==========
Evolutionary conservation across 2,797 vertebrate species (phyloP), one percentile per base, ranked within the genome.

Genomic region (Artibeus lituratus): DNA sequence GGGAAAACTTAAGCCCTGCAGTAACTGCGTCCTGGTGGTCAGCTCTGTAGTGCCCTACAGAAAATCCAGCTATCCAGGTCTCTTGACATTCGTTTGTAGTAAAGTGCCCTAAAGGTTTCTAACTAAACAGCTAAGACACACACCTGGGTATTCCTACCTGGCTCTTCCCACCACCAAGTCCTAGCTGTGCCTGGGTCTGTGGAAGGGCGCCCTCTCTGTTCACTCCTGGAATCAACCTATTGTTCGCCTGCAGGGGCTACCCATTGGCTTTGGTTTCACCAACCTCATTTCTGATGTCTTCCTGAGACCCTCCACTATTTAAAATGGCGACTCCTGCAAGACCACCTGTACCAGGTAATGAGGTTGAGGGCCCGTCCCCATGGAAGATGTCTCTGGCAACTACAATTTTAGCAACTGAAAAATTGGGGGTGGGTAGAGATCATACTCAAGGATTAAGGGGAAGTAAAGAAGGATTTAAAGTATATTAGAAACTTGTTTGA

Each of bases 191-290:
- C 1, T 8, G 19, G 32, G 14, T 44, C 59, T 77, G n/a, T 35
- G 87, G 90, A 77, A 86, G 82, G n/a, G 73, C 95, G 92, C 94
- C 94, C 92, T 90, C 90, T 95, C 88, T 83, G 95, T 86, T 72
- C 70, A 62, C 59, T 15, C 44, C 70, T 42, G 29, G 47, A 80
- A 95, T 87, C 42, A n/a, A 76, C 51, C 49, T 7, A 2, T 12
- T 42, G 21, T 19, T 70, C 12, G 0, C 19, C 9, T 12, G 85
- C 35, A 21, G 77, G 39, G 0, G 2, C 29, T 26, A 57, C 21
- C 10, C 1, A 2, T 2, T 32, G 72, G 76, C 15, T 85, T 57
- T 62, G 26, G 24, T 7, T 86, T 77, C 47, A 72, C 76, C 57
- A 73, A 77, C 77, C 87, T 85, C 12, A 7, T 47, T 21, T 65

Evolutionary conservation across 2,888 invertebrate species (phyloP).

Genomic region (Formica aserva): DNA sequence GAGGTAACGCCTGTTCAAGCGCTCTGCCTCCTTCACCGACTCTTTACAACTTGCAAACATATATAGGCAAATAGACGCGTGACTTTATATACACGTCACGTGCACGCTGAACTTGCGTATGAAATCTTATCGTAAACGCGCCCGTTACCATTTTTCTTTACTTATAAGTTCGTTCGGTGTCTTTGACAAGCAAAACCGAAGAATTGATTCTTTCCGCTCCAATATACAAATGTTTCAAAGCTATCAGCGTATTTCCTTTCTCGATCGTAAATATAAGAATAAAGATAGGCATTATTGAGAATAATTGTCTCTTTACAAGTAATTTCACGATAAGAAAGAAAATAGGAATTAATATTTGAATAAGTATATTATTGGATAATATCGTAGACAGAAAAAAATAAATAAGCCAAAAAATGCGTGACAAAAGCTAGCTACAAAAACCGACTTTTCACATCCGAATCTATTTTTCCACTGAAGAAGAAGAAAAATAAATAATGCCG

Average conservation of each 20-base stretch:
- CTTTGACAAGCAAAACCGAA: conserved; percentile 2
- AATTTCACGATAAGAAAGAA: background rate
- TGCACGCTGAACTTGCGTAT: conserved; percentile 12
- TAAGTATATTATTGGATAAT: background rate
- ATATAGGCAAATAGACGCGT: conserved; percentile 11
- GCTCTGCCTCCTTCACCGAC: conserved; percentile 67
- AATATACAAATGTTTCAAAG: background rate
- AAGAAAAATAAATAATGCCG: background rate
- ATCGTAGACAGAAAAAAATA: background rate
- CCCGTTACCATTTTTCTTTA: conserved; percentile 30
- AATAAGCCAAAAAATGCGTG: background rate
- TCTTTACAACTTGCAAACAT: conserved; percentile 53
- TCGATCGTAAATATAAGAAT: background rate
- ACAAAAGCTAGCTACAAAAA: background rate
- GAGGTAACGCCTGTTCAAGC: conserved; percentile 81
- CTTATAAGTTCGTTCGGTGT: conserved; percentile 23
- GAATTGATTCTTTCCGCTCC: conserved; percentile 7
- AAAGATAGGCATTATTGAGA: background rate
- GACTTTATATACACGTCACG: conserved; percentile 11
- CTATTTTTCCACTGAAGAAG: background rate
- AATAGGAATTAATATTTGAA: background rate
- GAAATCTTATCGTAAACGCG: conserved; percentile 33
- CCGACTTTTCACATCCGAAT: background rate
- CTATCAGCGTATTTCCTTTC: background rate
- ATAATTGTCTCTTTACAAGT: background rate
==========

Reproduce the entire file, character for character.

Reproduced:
Evolutionary conservation across 2,797 vertebrate species (phyloP), one percentile per base, ranked within the genome.

Genomic region (Artibeus lituratus): DNA sequence GGGAAAACTTAAGCCCTGCAGTAACTGCGTCCTGGTGGTCAGCTCTGTAGTGCCCTACAGAAAATCCAGCTATCCAGGTCTCTTGACATTCGTTTGTAGTAAAGTGCCCTAAAGGTTTCTAACTAAACAGCTAAGACACACACCTGGGTATTCCTACCTGGCTCTTCCCACCACCAAGTCCTAGCTGTGCCTGGGTCTGTGGAAGGGCGCCCTCTCTGTTCACTCCTGGAATCAACCTATTGTTCGCCTGCAGGGGCTACCCATTGGCTTTGGTTTCACCAACCTCATTTCTGATGTCTTCCTGAGACCCTCCACTATTTAAAATGGCGACTCCTGCAAGACCACCTGTACCAGGTAATGAGGTTGAGGGCCCGTCCCCATGGAAGATGTCTCTGGCAACTACAATTTTAGCAACTGAAAAATTGGGGGTGGGTAGAGATCATACTCAAGGATTAAGGGGAAGTAAAGAAGGATTTAAAGTATATTAGAAACTTGTTTGA

Each of bases 191-290:
- C 1, T 8, G 19, G 32, G 14, T 44, C 59, T 77, G n/a, T 35
- G 87, G 90, A 77, A 86, G 82, G n/a, G 73, C 95, G 92, C 94
- C 94, C 92, T 90, C 90, T 95, C 88, T 83, G 95, T 86, T 72
- C 70, A 62, C 59, T 15, C 44, C 70, T 42, G 29, G 47, A 80
- A 95, T 87, C 42, A n/a, A 76, C 51, C 49, T 7, A 2, T 12
- T 42, G 21, T 19, T 70, C 12, G 0, C 19, C 9, T 12, G 85
- C 35, A 21, G 77, G 39, G 0, G 2, C 29, T 26, A 57, C 21
- C 10, C 1, A 2, T 2, T 32, G 72, G 76, C 15, T 85, T 57
- T 62, G 26, G 24, T 7, T 86, T 77, C 47, A 72, C 76, C 57
- A 73, A 77, C 77, C 87, T 85, C 12, A 7, T 47, T 21, T 65

Evolutionary conservation across 2,888 invertebrate species (phyloP).

Genomic region (Formica aserva): DNA sequence GAGGTAACGCCTGTTCAAGCGCTCTGCCTCCTTCACCGACTCTTTACAACTTGCAAACATATATAGGCAAATAGACGCGTGACTTTATATACACGTCACGTGCACGCTGAACTTGCGTATGAAATCTTATCGTAAACGCGCCCGTTACCATTTTTCTTTACTTATAAGTTCGTTCGGTGTCTTTGACAAGCAAAACCGAAGAATTGATTCTTTCCGCTCCAATATACAAATGTTTCAAAGCTATCAGCGTATTTCCTTTCTCGATCGTAAATATAAGAATAAAGATAGGCATTATTGAGAATAATTGTCTCTTTACAAGTAATTTCACGATAAGAAAGAAAATAGGAATTAATATTTGAATAAGTATATTATTGGATAATATCGTAGACAGAAAAAAATAAATAAGCCAAAAAATGCGTGACAAAAGCTAGCTACAAAAACCGACTTTTCACATCCGAATCTATTTTTCCACTGAAGAAGAAGAAAAATAAATAATGCCG

Average conservation of each 20-base stretch:
- CTTTGACAAGCAAAACCGAA: conserved; percentile 2
- AATTTCACGATAAGAAAGAA: background rate
- TGCACGCTGAACTTGCGTAT: conserved; percentile 12
- TAAGTATATTATTGGATAAT: background rate
- ATATAGGCAAATAGACGCGT: conserved; percentile 11
- GCTCTGCCTCCTTCACCGAC: conserved; percentile 67
- AATATACAAATGTTTCAAAG: background rate
- AAGAAAAATAAATAATGCCG: background rate
- ATCGTAGACAGAAAAAAATA: background rate
- CCCGTTACCATTTTTCTTTA: conserved; percentile 30
- AATAAGCCAAAAAATGCGTG: background rate
- TCTTTACAACTTGCAAACAT: conserved; percentile 53
- TCGATCGTAAATATAAGAAT: background rate
- ACAAAAGCTAGCTACAAAAA: background rate
- GAGGTAACGCCTGTTCAAGC: conserved; percentile 81
- CTTATAAGTTCGTTCGGTGT: conserved; percentile 23
- GAATTGATTCTTTCCGCTCC: conserved; percentile 7
- AAAGATAGGCATTATTGAGA: background rate
- GACTTTATATACACGTCACG: conserved; percentile 11
- CTATTTTTCCACTGAAGAAG: background rate
- AATAGGAATTAATATTTGAA: background rate
- GAAATCTTATCGTAAACGCG: conserved; percentile 33
- CCGACTTTTCACATCCGAAT: background rate
- CTATCAGCGTATTTCCTTTC: background rate
- ATAATTGTCTCTTTACAAGT: background rate